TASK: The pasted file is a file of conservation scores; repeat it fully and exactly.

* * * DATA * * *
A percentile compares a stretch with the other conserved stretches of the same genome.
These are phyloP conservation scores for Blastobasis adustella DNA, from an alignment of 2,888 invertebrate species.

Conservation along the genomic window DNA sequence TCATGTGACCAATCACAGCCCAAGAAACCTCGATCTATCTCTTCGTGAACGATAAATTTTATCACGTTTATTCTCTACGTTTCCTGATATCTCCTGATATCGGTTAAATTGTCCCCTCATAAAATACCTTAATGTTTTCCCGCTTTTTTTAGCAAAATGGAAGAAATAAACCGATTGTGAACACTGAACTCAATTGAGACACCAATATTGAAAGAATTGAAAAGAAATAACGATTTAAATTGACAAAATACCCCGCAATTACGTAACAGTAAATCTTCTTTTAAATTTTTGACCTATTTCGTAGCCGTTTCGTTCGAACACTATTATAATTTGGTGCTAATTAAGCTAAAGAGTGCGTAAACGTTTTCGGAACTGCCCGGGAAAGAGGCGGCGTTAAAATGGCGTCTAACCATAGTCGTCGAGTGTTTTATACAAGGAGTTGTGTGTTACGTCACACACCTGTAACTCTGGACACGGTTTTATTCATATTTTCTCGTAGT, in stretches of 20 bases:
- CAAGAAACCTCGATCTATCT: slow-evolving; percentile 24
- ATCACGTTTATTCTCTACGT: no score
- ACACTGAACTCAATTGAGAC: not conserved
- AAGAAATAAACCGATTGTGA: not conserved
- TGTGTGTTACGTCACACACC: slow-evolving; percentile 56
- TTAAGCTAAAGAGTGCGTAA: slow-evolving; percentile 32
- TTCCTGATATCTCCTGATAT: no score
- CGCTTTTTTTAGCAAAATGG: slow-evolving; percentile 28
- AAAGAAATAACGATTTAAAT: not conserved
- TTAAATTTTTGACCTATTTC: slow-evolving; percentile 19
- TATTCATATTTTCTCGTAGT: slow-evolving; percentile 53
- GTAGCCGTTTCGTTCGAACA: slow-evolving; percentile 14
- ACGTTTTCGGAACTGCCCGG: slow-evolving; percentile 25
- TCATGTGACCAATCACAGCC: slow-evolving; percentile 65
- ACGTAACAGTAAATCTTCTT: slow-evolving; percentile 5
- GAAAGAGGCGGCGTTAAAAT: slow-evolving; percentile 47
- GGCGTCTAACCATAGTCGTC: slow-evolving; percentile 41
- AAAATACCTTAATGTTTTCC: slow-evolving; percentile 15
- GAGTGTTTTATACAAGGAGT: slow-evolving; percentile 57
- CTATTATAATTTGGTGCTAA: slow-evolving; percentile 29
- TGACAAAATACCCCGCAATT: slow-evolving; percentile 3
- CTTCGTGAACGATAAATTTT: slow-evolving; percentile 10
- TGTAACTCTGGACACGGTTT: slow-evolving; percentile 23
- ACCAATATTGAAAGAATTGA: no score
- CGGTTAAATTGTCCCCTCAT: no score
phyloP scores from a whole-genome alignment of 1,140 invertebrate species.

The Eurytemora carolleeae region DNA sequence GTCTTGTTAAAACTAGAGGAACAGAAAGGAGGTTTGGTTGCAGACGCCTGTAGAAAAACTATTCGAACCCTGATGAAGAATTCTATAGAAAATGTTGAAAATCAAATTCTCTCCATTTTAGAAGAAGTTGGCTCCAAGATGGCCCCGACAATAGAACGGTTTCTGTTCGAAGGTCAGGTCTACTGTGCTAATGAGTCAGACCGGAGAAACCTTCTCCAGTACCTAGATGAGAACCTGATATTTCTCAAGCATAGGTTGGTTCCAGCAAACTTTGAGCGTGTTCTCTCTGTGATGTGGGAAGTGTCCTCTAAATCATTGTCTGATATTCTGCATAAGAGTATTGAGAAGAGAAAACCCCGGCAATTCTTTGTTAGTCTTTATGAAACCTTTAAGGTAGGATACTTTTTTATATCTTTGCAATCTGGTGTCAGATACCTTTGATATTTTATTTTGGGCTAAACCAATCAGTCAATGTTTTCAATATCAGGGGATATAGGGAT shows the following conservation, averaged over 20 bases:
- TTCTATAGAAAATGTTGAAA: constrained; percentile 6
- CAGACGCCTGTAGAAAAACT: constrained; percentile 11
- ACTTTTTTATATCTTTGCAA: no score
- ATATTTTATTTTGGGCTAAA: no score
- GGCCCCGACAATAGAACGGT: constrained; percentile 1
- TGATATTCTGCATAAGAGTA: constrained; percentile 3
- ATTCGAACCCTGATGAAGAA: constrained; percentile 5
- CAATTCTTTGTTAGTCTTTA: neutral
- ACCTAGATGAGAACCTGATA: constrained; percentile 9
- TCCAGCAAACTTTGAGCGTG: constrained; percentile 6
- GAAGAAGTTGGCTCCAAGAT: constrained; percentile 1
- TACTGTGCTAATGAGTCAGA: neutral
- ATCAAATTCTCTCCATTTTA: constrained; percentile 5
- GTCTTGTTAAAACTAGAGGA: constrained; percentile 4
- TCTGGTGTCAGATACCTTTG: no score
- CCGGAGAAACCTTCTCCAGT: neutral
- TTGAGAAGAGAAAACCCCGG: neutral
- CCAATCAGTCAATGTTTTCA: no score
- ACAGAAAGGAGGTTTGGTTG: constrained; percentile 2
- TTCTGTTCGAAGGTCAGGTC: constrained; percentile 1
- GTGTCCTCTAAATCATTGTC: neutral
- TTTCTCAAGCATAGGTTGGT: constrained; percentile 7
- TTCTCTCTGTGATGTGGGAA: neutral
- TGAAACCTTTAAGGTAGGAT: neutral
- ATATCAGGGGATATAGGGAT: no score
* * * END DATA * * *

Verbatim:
A percentile compares a stretch with the other conserved stretches of the same genome.
These are phyloP conservation scores for Blastobasis adustella DNA, from an alignment of 2,888 invertebrate species.

Conservation along the genomic window DNA sequence TCATGTGACCAATCACAGCCCAAGAAACCTCGATCTATCTCTTCGTGAACGATAAATTTTATCACGTTTATTCTCTACGTTTCCTGATATCTCCTGATATCGGTTAAATTGTCCCCTCATAAAATACCTTAATGTTTTCCCGCTTTTTTTAGCAAAATGGAAGAAATAAACCGATTGTGAACACTGAACTCAATTGAGACACCAATATTGAAAGAATTGAAAAGAAATAACGATTTAAATTGACAAAATACCCCGCAATTACGTAACAGTAAATCTTCTTTTAAATTTTTGACCTATTTCGTAGCCGTTTCGTTCGAACACTATTATAATTTGGTGCTAATTAAGCTAAAGAGTGCGTAAACGTTTTCGGAACTGCCCGGGAAAGAGGCGGCGTTAAAATGGCGTCTAACCATAGTCGTCGAGTGTTTTATACAAGGAGTTGTGTGTTACGTCACACACCTGTAACTCTGGACACGGTTTTATTCATATTTTCTCGTAGT, in stretches of 20 bases:
- CAAGAAACCTCGATCTATCT: slow-evolving; percentile 24
- ATCACGTTTATTCTCTACGT: no score
- ACACTGAACTCAATTGAGAC: not conserved
- AAGAAATAAACCGATTGTGA: not conserved
- TGTGTGTTACGTCACACACC: slow-evolving; percentile 56
- TTAAGCTAAAGAGTGCGTAA: slow-evolving; percentile 32
- TTCCTGATATCTCCTGATAT: no score
- CGCTTTTTTTAGCAAAATGG: slow-evolving; percentile 28
- AAAGAAATAACGATTTAAAT: not conserved
- TTAAATTTTTGACCTATTTC: slow-evolving; percentile 19
- TATTCATATTTTCTCGTAGT: slow-evolving; percentile 53
- GTAGCCGTTTCGTTCGAACA: slow-evolving; percentile 14
- ACGTTTTCGGAACTGCCCGG: slow-evolving; percentile 25
- TCATGTGACCAATCACAGCC: slow-evolving; percentile 65
- ACGTAACAGTAAATCTTCTT: slow-evolving; percentile 5
- GAAAGAGGCGGCGTTAAAAT: slow-evolving; percentile 47
- GGCGTCTAACCATAGTCGTC: slow-evolving; percentile 41
- AAAATACCTTAATGTTTTCC: slow-evolving; percentile 15
- GAGTGTTTTATACAAGGAGT: slow-evolving; percentile 57
- CTATTATAATTTGGTGCTAA: slow-evolving; percentile 29
- TGACAAAATACCCCGCAATT: slow-evolving; percentile 3
- CTTCGTGAACGATAAATTTT: slow-evolving; percentile 10
- TGTAACTCTGGACACGGTTT: slow-evolving; percentile 23
- ACCAATATTGAAAGAATTGA: no score
- CGGTTAAATTGTCCCCTCAT: no score
phyloP scores from a whole-genome alignment of 1,140 invertebrate species.

The Eurytemora carolleeae region DNA sequence GTCTTGTTAAAACTAGAGGAACAGAAAGGAGGTTTGGTTGCAGACGCCTGTAGAAAAACTATTCGAACCCTGATGAAGAATTCTATAGAAAATGTTGAAAATCAAATTCTCTCCATTTTAGAAGAAGTTGGCTCCAAGATGGCCCCGACAATAGAACGGTTTCTGTTCGAAGGTCAGGTCTACTGTGCTAATGAGTCAGACCGGAGAAACCTTCTCCAGTACCTAGATGAGAACCTGATATTTCTCAAGCATAGGTTGGTTCCAGCAAACTTTGAGCGTGTTCTCTCTGTGATGTGGGAAGTGTCCTCTAAATCATTGTCTGATATTCTGCATAAGAGTATTGAGAAGAGAAAACCCCGGCAATTCTTTGTTAGTCTTTATGAAACCTTTAAGGTAGGATACTTTTTTATATCTTTGCAATCTGGTGTCAGATACCTTTGATATTTTATTTTGGGCTAAACCAATCAGTCAATGTTTTCAATATCAGGGGATATAGGGAT shows the following conservation, averaged over 20 bases:
- TTCTATAGAAAATGTTGAAA: constrained; percentile 6
- CAGACGCCTGTAGAAAAACT: constrained; percentile 11
- ACTTTTTTATATCTTTGCAA: no score
- ATATTTTATTTTGGGCTAAA: no score
- GGCCCCGACAATAGAACGGT: constrained; percentile 1
- TGATATTCTGCATAAGAGTA: constrained; percentile 3
- ATTCGAACCCTGATGAAGAA: constrained; percentile 5
- CAATTCTTTGTTAGTCTTTA: neutral
- ACCTAGATGAGAACCTGATA: constrained; percentile 9
- TCCAGCAAACTTTGAGCGTG: constrained; percentile 6
- GAAGAAGTTGGCTCCAAGAT: constrained; percentile 1
- TACTGTGCTAATGAGTCAGA: neutral
- ATCAAATTCTCTCCATTTTA: constrained; percentile 5
- GTCTTGTTAAAACTAGAGGA: constrained; percentile 4
- TCTGGTGTCAGATACCTTTG: no score
- CCGGAGAAACCTTCTCCAGT: neutral
- TTGAGAAGAGAAAACCCCGG: neutral
- CCAATCAGTCAATGTTTTCA: no score
- ACAGAAAGGAGGTTTGGTTG: constrained; percentile 2
- TTCTGTTCGAAGGTCAGGTC: constrained; percentile 1
- GTGTCCTCTAAATCATTGTC: neutral
- TTTCTCAAGCATAGGTTGGT: constrained; percentile 7
- TTCTCTCTGTGATGTGGGAA: neutral
- TGAAACCTTTAAGGTAGGAT: neutral
- ATATCAGGGGATATAGGGAT: no score